More needs to be done to bolster existing information technology laws to address the issue of viruses, according to Peter Bullock, a partner at Masons Information & Technology Law Group.
'First of all, there is no legal definition of what a virus is,' he says.
'It has to come into one of the better known descriptions of a legal wrong and in Hong Kong it is very limited because the Crimes Ordinance talks about criminal damage and things like that.'
Mr Bullock says that Hong Kong does not have any specific definitions except for a few sections in the Crime Ordinance 'which is reflective of the Computer Misuse Act of 1990 in Britain'.
But even if the Crimes Ordinance is to follow the Act in wording, the definition still falls short of e-mail-borne viruses.
'The Act was an early attempt to deal with hacking and this was pre-internet days,' he adds.
Mr Bullock believes more needs to be done and 'there has been quite a lot of talk in Hong Kong recently on this subject'.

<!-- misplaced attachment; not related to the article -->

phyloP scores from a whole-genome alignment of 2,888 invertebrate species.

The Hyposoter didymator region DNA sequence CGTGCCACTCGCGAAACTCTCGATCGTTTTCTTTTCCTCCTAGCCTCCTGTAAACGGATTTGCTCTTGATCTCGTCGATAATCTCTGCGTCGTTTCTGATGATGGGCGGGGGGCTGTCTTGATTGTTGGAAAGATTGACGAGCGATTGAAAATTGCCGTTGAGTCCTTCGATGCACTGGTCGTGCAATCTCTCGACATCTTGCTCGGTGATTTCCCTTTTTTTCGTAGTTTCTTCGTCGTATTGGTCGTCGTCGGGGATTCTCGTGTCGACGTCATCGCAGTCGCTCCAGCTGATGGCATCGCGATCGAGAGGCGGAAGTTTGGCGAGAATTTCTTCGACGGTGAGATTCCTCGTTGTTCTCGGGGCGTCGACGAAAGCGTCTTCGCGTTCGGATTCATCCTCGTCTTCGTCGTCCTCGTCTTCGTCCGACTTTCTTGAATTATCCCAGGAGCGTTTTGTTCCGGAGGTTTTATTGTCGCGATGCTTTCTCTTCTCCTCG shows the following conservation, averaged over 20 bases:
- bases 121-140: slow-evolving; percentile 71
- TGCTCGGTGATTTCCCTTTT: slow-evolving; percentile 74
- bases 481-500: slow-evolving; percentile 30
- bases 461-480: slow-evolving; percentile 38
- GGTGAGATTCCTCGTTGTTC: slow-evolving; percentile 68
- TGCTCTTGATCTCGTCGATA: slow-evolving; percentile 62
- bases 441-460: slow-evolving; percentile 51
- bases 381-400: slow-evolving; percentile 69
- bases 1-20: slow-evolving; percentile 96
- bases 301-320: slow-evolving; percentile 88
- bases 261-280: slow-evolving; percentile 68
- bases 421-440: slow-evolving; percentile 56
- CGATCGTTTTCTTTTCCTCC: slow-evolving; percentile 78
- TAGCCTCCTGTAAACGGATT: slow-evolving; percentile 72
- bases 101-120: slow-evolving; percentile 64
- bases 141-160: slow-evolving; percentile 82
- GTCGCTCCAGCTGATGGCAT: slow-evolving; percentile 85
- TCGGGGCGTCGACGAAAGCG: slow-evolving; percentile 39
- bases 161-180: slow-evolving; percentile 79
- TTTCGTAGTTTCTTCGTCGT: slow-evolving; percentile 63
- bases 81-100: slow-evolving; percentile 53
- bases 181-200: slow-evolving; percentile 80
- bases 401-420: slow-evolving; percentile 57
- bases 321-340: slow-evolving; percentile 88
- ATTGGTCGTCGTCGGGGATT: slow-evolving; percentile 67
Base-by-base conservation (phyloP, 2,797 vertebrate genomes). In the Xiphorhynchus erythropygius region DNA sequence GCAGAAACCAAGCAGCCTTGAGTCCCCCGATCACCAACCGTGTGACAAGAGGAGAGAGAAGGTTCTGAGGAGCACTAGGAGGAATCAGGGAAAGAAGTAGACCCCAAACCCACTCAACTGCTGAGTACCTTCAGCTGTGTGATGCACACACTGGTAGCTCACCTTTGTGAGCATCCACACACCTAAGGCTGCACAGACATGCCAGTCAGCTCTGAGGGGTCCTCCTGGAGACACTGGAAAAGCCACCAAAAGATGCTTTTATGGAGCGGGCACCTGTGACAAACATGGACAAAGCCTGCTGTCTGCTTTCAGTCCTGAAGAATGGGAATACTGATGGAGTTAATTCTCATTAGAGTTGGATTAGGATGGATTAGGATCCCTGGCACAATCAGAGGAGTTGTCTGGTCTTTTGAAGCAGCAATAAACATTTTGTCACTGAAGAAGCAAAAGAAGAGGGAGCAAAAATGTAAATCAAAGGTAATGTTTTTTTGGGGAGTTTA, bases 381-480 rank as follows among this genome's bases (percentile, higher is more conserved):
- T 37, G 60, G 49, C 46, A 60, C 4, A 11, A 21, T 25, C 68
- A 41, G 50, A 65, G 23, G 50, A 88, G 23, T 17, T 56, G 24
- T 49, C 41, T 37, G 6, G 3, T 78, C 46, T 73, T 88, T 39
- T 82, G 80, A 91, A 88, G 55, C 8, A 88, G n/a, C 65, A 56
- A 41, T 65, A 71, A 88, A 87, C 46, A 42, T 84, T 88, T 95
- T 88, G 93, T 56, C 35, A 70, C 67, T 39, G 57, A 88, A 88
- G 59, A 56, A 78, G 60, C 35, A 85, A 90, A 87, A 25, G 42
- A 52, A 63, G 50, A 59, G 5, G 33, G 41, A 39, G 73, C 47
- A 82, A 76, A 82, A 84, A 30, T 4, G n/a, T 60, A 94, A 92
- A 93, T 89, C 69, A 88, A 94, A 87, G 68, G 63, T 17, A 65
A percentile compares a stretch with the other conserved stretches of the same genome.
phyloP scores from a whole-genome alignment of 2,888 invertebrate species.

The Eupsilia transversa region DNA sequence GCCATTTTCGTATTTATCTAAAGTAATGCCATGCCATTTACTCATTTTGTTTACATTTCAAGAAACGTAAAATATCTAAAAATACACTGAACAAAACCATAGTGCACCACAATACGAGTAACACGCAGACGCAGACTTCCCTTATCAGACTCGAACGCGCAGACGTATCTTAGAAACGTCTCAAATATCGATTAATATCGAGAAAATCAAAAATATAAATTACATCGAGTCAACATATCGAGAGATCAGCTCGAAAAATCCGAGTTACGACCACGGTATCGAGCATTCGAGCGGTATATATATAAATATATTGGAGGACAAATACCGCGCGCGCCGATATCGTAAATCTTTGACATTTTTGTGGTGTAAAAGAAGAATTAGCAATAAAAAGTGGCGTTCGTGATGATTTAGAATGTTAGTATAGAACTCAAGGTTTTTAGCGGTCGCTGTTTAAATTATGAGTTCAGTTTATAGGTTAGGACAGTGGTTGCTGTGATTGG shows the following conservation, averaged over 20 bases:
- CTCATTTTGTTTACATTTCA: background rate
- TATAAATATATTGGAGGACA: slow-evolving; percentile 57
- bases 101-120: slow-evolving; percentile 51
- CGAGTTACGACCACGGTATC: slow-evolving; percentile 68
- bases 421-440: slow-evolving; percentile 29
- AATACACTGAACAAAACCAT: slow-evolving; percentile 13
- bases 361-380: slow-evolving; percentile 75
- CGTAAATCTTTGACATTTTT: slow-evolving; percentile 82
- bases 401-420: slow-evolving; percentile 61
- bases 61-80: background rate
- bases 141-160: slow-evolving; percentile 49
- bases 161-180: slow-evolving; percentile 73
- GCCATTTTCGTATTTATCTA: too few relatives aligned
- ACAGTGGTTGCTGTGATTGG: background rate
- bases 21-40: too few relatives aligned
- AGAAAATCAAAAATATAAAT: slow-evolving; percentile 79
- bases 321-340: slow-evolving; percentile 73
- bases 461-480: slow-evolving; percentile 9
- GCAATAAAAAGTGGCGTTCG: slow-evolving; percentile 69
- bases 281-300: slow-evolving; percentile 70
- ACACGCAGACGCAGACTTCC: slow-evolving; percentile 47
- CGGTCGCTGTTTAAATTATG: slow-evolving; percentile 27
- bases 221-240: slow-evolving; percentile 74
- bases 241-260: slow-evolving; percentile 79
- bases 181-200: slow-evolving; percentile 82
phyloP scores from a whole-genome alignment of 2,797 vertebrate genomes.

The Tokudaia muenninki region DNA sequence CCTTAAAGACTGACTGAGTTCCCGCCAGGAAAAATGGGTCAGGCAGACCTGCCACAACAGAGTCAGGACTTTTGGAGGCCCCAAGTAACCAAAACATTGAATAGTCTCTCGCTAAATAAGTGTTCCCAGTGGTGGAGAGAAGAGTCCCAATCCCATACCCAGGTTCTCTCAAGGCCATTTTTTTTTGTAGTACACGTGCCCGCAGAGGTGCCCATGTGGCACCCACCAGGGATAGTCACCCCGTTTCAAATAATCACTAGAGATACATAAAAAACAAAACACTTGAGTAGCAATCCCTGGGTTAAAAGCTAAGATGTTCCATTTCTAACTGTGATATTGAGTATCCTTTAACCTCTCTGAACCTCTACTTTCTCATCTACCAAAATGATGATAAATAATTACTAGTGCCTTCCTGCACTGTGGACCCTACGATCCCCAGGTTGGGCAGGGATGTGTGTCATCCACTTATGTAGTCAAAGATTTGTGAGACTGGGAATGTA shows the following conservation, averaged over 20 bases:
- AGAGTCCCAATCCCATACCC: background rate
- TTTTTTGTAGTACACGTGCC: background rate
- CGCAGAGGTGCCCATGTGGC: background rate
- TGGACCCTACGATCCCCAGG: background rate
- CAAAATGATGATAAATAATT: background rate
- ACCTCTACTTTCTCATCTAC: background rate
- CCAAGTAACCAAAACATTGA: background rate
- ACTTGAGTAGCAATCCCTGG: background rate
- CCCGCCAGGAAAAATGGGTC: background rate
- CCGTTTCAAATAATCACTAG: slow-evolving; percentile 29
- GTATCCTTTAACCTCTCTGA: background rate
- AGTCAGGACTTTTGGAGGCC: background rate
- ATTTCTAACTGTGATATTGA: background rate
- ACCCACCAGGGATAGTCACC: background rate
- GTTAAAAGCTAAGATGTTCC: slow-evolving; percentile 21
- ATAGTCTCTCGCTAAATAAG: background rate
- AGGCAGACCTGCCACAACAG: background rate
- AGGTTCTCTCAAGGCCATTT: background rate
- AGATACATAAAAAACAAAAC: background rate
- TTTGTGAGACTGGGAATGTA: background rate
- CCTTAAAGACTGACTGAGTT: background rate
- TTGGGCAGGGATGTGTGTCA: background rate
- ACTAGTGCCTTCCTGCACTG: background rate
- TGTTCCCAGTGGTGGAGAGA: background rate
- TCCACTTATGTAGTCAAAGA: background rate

But he believes it is still early days.
'The problems for e-mail-borne viruses, for example, are jurisdiction and extradition, and although, through the co-operation of the international police forces you can find the culprits, it is still a big legal challenge,' he says.
Mr Bullock believes there is a need for a standard means of legal redress and more international co-operation if effective legal challenges are to be mounted against virus writers.
'However, we are a long way off any of that and, frankly, there are more pressing things to do in the Legislative Council at the moment,' he says.
But a cohesive piece of legislation dealing with all these problems will be 'most welcome'.